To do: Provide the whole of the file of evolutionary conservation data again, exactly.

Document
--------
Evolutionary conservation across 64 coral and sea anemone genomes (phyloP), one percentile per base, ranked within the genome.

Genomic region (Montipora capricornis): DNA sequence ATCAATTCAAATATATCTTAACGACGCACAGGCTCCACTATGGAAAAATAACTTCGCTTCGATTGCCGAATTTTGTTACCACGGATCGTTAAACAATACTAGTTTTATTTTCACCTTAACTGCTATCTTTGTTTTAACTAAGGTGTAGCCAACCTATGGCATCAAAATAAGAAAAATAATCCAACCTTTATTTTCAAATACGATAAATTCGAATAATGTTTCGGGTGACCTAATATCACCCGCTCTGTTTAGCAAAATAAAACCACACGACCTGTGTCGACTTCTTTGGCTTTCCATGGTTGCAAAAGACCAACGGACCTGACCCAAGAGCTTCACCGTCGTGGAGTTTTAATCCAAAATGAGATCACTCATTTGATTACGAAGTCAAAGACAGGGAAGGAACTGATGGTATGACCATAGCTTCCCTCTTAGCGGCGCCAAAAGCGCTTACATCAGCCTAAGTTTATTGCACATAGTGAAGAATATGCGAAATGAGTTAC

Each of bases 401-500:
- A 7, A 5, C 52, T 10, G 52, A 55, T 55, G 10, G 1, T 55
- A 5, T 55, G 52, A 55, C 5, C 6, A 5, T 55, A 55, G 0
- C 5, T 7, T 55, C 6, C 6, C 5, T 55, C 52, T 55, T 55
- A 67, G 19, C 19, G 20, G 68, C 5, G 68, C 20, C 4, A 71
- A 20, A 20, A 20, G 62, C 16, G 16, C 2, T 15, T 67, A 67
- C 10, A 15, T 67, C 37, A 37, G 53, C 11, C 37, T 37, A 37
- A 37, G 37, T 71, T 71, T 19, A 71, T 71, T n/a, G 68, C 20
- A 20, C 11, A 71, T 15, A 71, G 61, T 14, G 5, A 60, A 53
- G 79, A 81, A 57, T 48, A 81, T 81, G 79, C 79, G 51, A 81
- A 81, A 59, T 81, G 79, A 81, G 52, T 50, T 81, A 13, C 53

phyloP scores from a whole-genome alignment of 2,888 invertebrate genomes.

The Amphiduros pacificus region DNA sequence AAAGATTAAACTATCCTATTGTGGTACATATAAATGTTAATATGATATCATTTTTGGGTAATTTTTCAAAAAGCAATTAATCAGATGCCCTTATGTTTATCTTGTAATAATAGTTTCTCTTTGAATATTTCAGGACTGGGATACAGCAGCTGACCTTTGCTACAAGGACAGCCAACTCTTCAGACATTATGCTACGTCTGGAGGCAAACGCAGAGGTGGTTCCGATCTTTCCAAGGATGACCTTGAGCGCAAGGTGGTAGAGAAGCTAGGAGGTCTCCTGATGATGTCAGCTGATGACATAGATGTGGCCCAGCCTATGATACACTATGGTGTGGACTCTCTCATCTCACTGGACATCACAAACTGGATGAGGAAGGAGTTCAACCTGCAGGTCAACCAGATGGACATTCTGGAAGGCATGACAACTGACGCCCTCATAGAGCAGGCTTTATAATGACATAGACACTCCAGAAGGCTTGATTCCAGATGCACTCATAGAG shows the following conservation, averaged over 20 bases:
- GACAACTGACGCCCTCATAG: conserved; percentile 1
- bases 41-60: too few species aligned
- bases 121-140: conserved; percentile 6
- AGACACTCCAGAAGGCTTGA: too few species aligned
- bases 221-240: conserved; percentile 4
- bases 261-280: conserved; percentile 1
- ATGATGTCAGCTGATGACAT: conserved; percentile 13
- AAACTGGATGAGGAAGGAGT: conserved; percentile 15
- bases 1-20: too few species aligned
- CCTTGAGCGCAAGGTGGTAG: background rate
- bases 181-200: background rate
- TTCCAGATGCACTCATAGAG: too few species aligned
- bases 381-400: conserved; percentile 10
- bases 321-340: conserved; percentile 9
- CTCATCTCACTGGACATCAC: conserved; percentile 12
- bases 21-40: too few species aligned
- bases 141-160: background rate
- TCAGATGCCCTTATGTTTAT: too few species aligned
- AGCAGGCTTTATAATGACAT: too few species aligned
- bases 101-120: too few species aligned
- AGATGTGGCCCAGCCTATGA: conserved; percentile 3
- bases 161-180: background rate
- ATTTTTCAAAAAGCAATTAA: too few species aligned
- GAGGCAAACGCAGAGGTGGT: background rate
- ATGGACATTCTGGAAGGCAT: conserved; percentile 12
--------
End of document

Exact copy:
Evolutionary conservation across 64 coral and sea anemone genomes (phyloP), one percentile per base, ranked within the genome.

Genomic region (Montipora capricornis): DNA sequence ATCAATTCAAATATATCTTAACGACGCACAGGCTCCACTATGGAAAAATAACTTCGCTTCGATTGCCGAATTTTGTTACCACGGATCGTTAAACAATACTAGTTTTATTTTCACCTTAACTGCTATCTTTGTTTTAACTAAGGTGTAGCCAACCTATGGCATCAAAATAAGAAAAATAATCCAACCTTTATTTTCAAATACGATAAATTCGAATAATGTTTCGGGTGACCTAATATCACCCGCTCTGTTTAGCAAAATAAAACCACACGACCTGTGTCGACTTCTTTGGCTTTCCATGGTTGCAAAAGACCAACGGACCTGACCCAAGAGCTTCACCGTCGTGGAGTTTTAATCCAAAATGAGATCACTCATTTGATTACGAAGTCAAAGACAGGGAAGGAACTGATGGTATGACCATAGCTTCCCTCTTAGCGGCGCCAAAAGCGCTTACATCAGCCTAAGTTTATTGCACATAGTGAAGAATATGCGAAATGAGTTAC

Each of bases 401-500:
- A 7, A 5, C 52, T 10, G 52, A 55, T 55, G 10, G 1, T 55
- A 5, T 55, G 52, A 55, C 5, C 6, A 5, T 55, A 55, G 0
- C 5, T 7, T 55, C 6, C 6, C 5, T 55, C 52, T 55, T 55
- A 67, G 19, C 19, G 20, G 68, C 5, G 68, C 20, C 4, A 71
- A 20, A 20, A 20, G 62, C 16, G 16, C 2, T 15, T 67, A 67
- C 10, A 15, T 67, C 37, A 37, G 53, C 11, C 37, T 37, A 37
- A 37, G 37, T 71, T 71, T 19, A 71, T 71, T n/a, G 68, C 20
- A 20, C 11, A 71, T 15, A 71, G 61, T 14, G 5, A 60, A 53
- G 79, A 81, A 57, T 48, A 81, T 81, G 79, C 79, G 51, A 81
- A 81, A 59, T 81, G 79, A 81, G 52, T 50, T 81, A 13, C 53

phyloP scores from a whole-genome alignment of 2,888 invertebrate genomes.

The Amphiduros pacificus region DNA sequence AAAGATTAAACTATCCTATTGTGGTACATATAAATGTTAATATGATATCATTTTTGGGTAATTTTTCAAAAAGCAATTAATCAGATGCCCTTATGTTTATCTTGTAATAATAGTTTCTCTTTGAATATTTCAGGACTGGGATACAGCAGCTGACCTTTGCTACAAGGACAGCCAACTCTTCAGACATTATGCTACGTCTGGAGGCAAACGCAGAGGTGGTTCCGATCTTTCCAAGGATGACCTTGAGCGCAAGGTGGTAGAGAAGCTAGGAGGTCTCCTGATGATGTCAGCTGATGACATAGATGTGGCCCAGCCTATGATACACTATGGTGTGGACTCTCTCATCTCACTGGACATCACAAACTGGATGAGGAAGGAGTTCAACCTGCAGGTCAACCAGATGGACATTCTGGAAGGCATGACAACTGACGCCCTCATAGAGCAGGCTTTATAATGACATAGACACTCCAGAAGGCTTGATTCCAGATGCACTCATAGAG shows the following conservation, averaged over 20 bases:
- GACAACTGACGCCCTCATAG: conserved; percentile 1
- bases 41-60: too few species aligned
- bases 121-140: conserved; percentile 6
- AGACACTCCAGAAGGCTTGA: too few species aligned
- bases 221-240: conserved; percentile 4
- bases 261-280: conserved; percentile 1
- ATGATGTCAGCTGATGACAT: conserved; percentile 13
- AAACTGGATGAGGAAGGAGT: conserved; percentile 15
- bases 1-20: too few species aligned
- CCTTGAGCGCAAGGTGGTAG: background rate
- bases 181-200: background rate
- TTCCAGATGCACTCATAGAG: too few species aligned
- bases 381-400: conserved; percentile 10
- bases 321-340: conserved; percentile 9
- CTCATCTCACTGGACATCAC: conserved; percentile 12
- bases 21-40: too few species aligned
- bases 141-160: background rate
- TCAGATGCCCTTATGTTTAT: too few species aligned
- AGCAGGCTTTATAATGACAT: too few species aligned
- bases 101-120: too few species aligned
- AGATGTGGCCCAGCCTATGA: conserved; percentile 3
- bases 161-180: background rate
- ATTTTTCAAAAAGCAATTAA: too few species aligned
- GAGGCAAACGCAGAGGTGGT: background rate
- ATGGACATTCTGGAAGGCAT: conserved; percentile 12